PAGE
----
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Ulmus L. and Zelkova Spach are two species of the familyUlmaceaeoccuring in Europe. Ulmus(elm) com-prises about 45 species that show a range of susceptibili-ties to Elm Yellows (EY), the most widespread and seri-ous phytoplasma disease for these hosts. Japanese elm (Zelkova spp.) is known for its resistance to a wide range of diseases and pests, although Zelkova Yellows (ZY) has recently been reported on Z. serrata. Since June 2006, we have carried out surveys to identify the causal agent of the decline of Ulmusspp. and Z. serrata in the Marche Region of Italy. Twenty-five leaf samples were collected from pre-bonsai and bonsai elms (U. parvifolia and Ulmus sp.), and Z. serrata, either symp-tomless or showing typical EY symptoms, and these were analysed by nested-PCR and RFLP based on the phytoplasma 16S rRNA gene. These analyses detected a single infection of ‘Candidatus Phytoplasma ulmi’ (16SrV-A) in all of the symptomatic leaf samples. Se-quence analysis revealed 99% nucleotide homology with the EY reference strain EY-627 (Genbank acces-sion no. AY197658). This appears to be the first report of ‘Ca. Phytoplasma ulmi’ associated with EY in Ulmus spp. and Z. serratathat have been trained as bonsais.

Key words: diagnosis, PCR, PCR-RFLP, sequencing, yellows.

The family Ulmaceaeincludes 18 genera and 150-200 species of trees and shrubs distributed in the temperate zones of the two hemispheres. The genera Ulmus L. and Zelkova Spach, subfamilyUlmoideae, and Celtis L., sub-family Celtidoideae, are the only European representa-tives of the Ulmaceae (Gellini and Grossoni, 1997). Both Ulmusspp. and Z. serratacan be trained as bonsai. One of the most widespread and serious diseases of the elm is Elm Yellows (EY), caused by Candidatus

Phy-Corresponding author: G. Romanazzi Fax: +39.071.2204856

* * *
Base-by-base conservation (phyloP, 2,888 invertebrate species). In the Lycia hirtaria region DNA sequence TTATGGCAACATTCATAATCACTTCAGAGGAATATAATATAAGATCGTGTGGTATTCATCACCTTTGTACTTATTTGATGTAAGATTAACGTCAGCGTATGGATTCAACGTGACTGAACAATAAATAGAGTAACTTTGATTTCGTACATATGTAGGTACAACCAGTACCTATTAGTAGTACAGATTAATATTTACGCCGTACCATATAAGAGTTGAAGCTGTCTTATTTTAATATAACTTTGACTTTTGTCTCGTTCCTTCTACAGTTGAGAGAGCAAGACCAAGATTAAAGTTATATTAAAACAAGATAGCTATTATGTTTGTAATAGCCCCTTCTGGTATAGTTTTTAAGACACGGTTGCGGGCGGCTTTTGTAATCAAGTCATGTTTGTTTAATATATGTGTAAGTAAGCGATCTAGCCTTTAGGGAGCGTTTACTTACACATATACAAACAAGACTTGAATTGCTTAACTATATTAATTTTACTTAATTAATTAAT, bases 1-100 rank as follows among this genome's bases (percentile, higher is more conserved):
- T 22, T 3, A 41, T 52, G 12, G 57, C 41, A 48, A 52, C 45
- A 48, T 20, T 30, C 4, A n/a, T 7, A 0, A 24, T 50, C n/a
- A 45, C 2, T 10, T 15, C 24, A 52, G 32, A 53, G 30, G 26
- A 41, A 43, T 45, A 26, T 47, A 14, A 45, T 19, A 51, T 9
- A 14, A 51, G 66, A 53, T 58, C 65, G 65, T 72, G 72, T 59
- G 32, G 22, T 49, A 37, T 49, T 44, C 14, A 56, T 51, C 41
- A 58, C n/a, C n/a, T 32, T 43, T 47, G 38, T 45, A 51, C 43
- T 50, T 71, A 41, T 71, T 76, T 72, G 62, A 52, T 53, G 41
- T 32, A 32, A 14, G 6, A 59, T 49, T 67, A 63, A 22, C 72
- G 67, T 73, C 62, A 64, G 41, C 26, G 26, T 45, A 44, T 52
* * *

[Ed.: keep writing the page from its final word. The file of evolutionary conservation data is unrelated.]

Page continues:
toplasma ulmi (16SrV-A) (Lee et al., 2004). EY shows a range of severity, and is much more epidemic and lethal in native American elms than in European elms. First described by Swinge (1938), EY was reported as being responsible for a severe decline in U. americanaand U. rubra (Braun and Sinclair, 1979; Matteoni and Sinclair, 1985; Griffiths et al., 1999). Since the 1950s, EY has been recorded in Italy (Goidanich, 1951), the Czech Re-public, France and Germany (Mittempergher, 2000). In Italy, EY infections have been detected in U. parvifolia, U. pumila, U. chenmouyi and U. minor Mill (syn. U. carpinifolia Gled.). After the first reports, EY was found in several areas where elms were grown, including Emil-ia Romagna (Pisi et al., 1981; Lee et al., 1995), Tuscany (Lee et al., 1995; Sfalanga et al., 2002), Lombardy (Mit-tempergher et al., 1990), southern Italy (Marcone et al., 1997), and Friuli-Venezia-Giulia (Carraro et al., 2004). Recently, Romanazzi and Murolo (2008) reported infec-tions of Ca. Phytoplasma ulmi in symptomatic Z. serrata (Japanese elm) in the Marche region.

The aim of the present study was to investigate the possible role of phytoplasmas in the decline of U. parvi-folia, Ulmus sp. and Z. serrata pre-bonsai and bonsai plants in the Marche Region, and to identify these phy-toplasmas using molecular tools.

From June 2006, surveys were carried out on pre-bonsai plants showing phytoplasma symptoms, includ-ing chlorosis involvinclud-ing the entire plant or particular branches, foliar reddening on one or more branches, at-tenuation of apical shoots, slow growth and stunting of the entire plant, and witches’ brooms (Fig. 1). Twenty-five leaf samples from symptomless and symptomatic plants of Ulmus sp. and Zelkova serrata (Table 1) were processed, and their total nucleic acids were extracted using the DNeasy plant mini-kit (Qiagen, Germany), with some modifications. One g of fresh plant tissue (leaf) was ground in liquid nitrogen and homogenized in 2% CTAB buffer (6 ml; 200 mM Tris-HCl, pH 8.0, 50 mM EDTA, 2.2 M NaCl, 2% CTAB, 0.06% sodium meta-bisulfite). The ethanol-precipitated nucleic acids derived from each pellet were resuspended in 50 to 100 µl of TE buffer (10 mM Tris, 1 mM EDTA, pH 8) con-taining RNAse (Promega, USA), and incubated at 37 °C for 1 h.

Journal of Plant Pathology (2008), 90(2), 345-349 Edizioni ETS Pisa, 2008 345











sp. AND



S. Murolo and G. Romanazzi

Dipartimento di Scienze Ambientali e delle Produzioni Vegetali, Università Politecnica delle Marche, Via Brecce Bianche, 60131 Ancona, Italy


The amount of DNA in the extracts was measured using a Versa FluorTMFluorimeter (Bio-Rad, USA) and stored at -20 °C before further use. The DNA samples used as templates for PCR were first diluted to 25 ng/µl with sterile deionized water. The final reaction volume was 50 µl, containing 50 ng of DNA template, 0.4 µM of each primer, 125 µM of each dNTP (Promega, USA), 1 U of Taq DNA polymerase (Promega, USA), and the standard 1×PCR buffer with 1.5 mM MgCl2. The PCR was performed for 35 cycles in a programmable Bio-Rad Cycler using the universal phytoplasma rRNA primer pair P1/P7 (Deng and Hiruki, 1991; Schneider et al., 1995). These primers amplify almost the entire 16S rRNA gene, the 16-23S rRNA spacer region, and the 5’-end of the 23S rRNA gene.